What to do with it Flash fiction

Flash fiction

First published in Penultiman #2 by Ahoy Comics | November 2020

The witch’s face was covered with moss and filth and her dress had the workings of a large clock sewn into it. “What?” she said, picking at one of the gears.

“It’s a little much, don’t you think?” I was drunk, zigzagging home from the pub.

“Quiet. Here.” She held out the sword: it caught a streetlight’s glow. “This is for you. You’ll know what to do with it.”

I took the sword from her with exaggerated occasion. The streetlight popped and she vanished. I slept in my clothes, the sword by my side. 

The sword was silver, with a ruby studding its hilt, and no one could remember it but me. I showed dozens of friends, sometimes dozens of times, and after the initial shock it would vanish from their memories.

(I showed it to Dave too many times, and he forgot his own name. “Do?” he said, or “Da?”, hoping I’d finish it for him.)

The sword also couldn’t be given away. I supported myself by selling it to pawn shops and waiting for it to appear, at dawn, in my bedroom again. When I held it up in the sunlight it made a clear keening sound.

“Frankly,” I said to the witch, “it’s a lot of responsibility.” 

For nights, I’d waited under the dead streetlight for her to appear, the sword wrapped in an old blanket. I was sober now and determined to give it back.

“No,” she said. Looking closer, I saw scuffed digital watches tied into her hair. “That’s not how it works.”

“Then tell me what it’s for. Give me a hint. Should I be practicing or something?”

“You’ll be fine. It’s magic. But time’s ticking.” Her long fingers made a mysterious gesture. I waited for something to happen, but nothing did. She added: “Got a cigarette?”

I practiced, just in case. I watched fencing footage and mimicked the moves. It cost me a couple of lamps and a nasty gash in the kitchen door but slowly the sword and I came to an understanding.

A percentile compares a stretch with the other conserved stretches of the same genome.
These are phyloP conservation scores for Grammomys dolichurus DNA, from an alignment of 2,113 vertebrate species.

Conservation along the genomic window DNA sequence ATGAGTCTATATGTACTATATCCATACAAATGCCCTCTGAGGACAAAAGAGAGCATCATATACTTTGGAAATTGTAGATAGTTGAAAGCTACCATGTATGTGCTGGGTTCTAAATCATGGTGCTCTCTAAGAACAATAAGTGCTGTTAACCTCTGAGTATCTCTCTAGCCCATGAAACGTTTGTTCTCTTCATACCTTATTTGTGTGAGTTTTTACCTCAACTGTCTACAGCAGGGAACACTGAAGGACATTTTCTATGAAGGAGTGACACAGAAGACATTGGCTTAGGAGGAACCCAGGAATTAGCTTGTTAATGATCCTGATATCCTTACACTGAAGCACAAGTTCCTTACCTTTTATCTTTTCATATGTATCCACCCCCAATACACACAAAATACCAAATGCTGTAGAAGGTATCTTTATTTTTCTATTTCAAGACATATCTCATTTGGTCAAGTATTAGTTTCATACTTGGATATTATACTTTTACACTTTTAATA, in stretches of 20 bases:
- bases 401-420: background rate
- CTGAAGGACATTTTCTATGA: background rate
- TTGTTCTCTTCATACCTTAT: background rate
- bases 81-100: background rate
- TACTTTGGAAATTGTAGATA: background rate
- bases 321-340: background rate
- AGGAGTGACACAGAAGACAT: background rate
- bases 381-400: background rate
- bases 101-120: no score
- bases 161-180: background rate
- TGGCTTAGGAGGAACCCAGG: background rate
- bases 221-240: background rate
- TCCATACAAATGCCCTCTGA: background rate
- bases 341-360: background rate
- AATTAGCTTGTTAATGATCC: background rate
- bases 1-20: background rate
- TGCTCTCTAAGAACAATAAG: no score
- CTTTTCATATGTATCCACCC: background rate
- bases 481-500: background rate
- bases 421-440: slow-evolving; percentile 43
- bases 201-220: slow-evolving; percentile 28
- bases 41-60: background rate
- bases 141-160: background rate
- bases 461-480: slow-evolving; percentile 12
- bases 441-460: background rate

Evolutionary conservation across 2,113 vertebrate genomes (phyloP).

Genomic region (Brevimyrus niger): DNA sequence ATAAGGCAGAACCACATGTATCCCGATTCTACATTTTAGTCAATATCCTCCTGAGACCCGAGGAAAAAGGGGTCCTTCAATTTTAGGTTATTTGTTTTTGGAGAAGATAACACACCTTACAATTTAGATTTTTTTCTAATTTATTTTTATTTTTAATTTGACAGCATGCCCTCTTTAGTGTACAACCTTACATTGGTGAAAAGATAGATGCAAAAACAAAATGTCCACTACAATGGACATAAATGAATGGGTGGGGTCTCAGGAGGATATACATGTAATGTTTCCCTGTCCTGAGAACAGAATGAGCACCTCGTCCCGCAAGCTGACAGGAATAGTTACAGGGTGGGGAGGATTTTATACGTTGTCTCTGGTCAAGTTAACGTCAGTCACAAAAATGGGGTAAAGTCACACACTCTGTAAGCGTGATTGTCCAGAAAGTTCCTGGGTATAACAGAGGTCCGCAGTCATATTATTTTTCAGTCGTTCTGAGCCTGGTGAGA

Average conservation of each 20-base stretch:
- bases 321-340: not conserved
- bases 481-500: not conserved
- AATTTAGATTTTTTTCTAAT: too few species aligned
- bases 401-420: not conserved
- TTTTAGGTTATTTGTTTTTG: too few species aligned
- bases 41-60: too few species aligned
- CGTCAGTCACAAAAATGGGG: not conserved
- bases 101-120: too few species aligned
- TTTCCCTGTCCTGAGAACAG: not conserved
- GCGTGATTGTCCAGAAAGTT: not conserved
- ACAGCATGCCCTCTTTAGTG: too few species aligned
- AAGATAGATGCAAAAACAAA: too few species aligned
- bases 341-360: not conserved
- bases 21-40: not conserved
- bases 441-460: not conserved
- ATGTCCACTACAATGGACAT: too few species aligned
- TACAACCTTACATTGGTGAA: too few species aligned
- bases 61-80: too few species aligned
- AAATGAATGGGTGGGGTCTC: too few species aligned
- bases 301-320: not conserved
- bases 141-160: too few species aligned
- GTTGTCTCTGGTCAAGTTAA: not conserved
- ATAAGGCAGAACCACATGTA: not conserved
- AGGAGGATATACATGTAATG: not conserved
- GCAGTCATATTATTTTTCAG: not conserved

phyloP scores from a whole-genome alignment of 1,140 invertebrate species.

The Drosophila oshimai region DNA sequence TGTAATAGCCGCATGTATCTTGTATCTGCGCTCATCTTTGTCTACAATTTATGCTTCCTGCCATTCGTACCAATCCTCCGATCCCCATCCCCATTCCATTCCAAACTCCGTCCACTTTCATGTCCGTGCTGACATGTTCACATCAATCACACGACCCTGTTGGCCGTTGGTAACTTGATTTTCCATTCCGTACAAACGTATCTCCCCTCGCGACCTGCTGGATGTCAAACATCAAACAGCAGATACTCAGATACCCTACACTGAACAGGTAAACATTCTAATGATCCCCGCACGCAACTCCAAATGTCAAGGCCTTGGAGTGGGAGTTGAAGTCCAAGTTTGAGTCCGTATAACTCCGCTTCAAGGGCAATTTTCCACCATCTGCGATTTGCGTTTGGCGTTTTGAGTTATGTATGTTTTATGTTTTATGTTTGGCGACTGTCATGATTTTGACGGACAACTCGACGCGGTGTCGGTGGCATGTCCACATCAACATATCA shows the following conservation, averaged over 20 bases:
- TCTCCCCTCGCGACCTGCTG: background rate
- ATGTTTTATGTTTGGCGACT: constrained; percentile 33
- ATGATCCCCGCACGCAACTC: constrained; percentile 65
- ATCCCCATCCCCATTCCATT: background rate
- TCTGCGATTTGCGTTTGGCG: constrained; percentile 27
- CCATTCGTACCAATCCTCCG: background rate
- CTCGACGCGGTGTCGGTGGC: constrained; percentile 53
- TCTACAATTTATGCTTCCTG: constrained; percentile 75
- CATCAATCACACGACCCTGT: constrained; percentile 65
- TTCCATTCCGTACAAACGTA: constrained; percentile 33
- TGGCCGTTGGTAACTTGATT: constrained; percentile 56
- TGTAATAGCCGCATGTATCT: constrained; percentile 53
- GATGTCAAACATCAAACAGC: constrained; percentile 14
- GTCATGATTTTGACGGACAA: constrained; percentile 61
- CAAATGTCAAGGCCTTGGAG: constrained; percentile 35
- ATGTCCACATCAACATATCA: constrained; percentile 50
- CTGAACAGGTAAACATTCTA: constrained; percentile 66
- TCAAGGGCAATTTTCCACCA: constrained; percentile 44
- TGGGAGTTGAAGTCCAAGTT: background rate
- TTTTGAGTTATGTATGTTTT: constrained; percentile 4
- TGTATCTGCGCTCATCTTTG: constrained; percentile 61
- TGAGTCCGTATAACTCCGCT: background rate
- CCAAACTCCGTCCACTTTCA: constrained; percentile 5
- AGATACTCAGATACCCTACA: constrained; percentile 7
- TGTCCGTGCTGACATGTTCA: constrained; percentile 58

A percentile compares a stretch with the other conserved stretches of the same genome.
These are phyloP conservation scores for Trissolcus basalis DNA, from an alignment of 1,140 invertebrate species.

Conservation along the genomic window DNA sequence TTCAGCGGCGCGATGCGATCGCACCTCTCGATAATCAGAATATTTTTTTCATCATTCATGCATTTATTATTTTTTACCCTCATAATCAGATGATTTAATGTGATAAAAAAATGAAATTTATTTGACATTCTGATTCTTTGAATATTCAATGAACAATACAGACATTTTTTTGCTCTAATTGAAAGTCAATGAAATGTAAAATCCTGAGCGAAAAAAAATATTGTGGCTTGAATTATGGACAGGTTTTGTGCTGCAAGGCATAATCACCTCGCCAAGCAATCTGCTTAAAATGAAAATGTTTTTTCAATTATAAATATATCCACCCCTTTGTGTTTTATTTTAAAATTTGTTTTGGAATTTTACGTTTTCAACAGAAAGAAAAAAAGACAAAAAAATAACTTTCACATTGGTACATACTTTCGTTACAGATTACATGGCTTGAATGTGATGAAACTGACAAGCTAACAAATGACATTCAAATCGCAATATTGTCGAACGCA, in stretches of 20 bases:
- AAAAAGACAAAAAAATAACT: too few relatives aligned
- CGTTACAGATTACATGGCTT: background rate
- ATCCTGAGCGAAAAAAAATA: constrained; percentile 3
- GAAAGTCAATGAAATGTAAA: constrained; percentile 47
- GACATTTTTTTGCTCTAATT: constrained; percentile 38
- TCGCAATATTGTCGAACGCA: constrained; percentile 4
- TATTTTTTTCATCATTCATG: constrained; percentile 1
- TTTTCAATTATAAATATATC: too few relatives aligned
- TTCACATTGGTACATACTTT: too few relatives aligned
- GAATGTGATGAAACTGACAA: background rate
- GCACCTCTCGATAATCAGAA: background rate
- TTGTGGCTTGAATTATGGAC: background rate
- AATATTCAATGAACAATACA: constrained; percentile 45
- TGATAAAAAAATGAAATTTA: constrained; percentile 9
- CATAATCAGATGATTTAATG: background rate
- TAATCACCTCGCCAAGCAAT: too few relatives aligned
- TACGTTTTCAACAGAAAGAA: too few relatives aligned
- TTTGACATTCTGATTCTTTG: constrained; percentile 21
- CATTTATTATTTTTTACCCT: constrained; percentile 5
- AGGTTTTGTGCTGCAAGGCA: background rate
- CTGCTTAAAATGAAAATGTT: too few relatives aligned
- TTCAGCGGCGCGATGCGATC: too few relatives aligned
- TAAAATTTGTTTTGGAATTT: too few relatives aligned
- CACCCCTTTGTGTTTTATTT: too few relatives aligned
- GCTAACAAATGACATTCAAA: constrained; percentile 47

It wanted to strike, to cleave and smite. It knew what to do. I wasn’t its knight; I was its caddy. I’d brandish it at the appropriate moment and the rest would play out like a cutscene in a video game. All I needed to know was when.

Months passed. I’d sold the sword to all the local pawn shops, and had to travel to find new marks. Dave, gradually, recovered from the sword’s thrall, and I was careful to hide it under the bed whenever he came around.

I thought about running away – but how could I get on a plane knowing the sword might appear in my carry-on luggage? It felt like an anchor, and I started sleeping until noon.

I staked out the streetlight again, but the witch never appeared. I’d brought her cigarettes so smoked until I was sick. “Go to hell,” I said, spitting on the concrete.

Every light on the street stuttered and died, so I know she heard me.

And I heard the roar in my sleep. The alchemy of dreams turned it into a fire, and I woke up sheet-tangled and soaked in sweat. The sword, buried under worn clothes, sang an alarm: a pulsing C sharp.

Another roar, closer now. I wanted to turn on the news, see what was out there, but the sword called to my hand; once I took it, it dragged me out the door.

“Here we go,” I said to it, confidently as I could.

Outside the street was empty except for a dragon. It saw me and paused, foot hanging ominously over a midsize car.

“Hey,” it said. Flames licked the inside of its nostrils, and it was missing one eye.

“Hi,” I said.

“So you met the witch.”

“Yeah.” I was now shouting over the noise of news helicopters and occasional disbelieving yells.

The dragon lowered its foot. The car compacted, inch by inch, windows shattering like a spit-take. “How’d she get you to take it?”

“I was drunk.”

The sword yanked at my grip, pulling us closer. The dragon gave off heat like an open kiln, but the sword’s hilt remained cool and its song remained pure.

This dragon, this sword. This moment. I struck a pose, hoping the news cameras caught it. 

The sword generated its own glow: a noon-day sun, casting thin, tall shadows. It was singing a note never heard before as I swung it down…

“Hold on,” said the dragon, surprised. “There’s been a mistake.”

It took all my strength not to let the blow land. The sword squirmed, eager to test itself on the dragon’s scales. I held on tight. “What is it?”

The dragon unfurled a tiny arm and beckoned with a claw. “That’s my sword,” it said. “The ruby in the hilt? It’s my left eye.”

“Oh,” I said. “Yeah. That makes sense.”

It plucked the sword from my hand. “Thanks,” it said.

I walked home and watched its rampage on TV, then went to bed around midnight. I lay there, listening to faint sirens and screams, and hummed the sword’s song in the dark.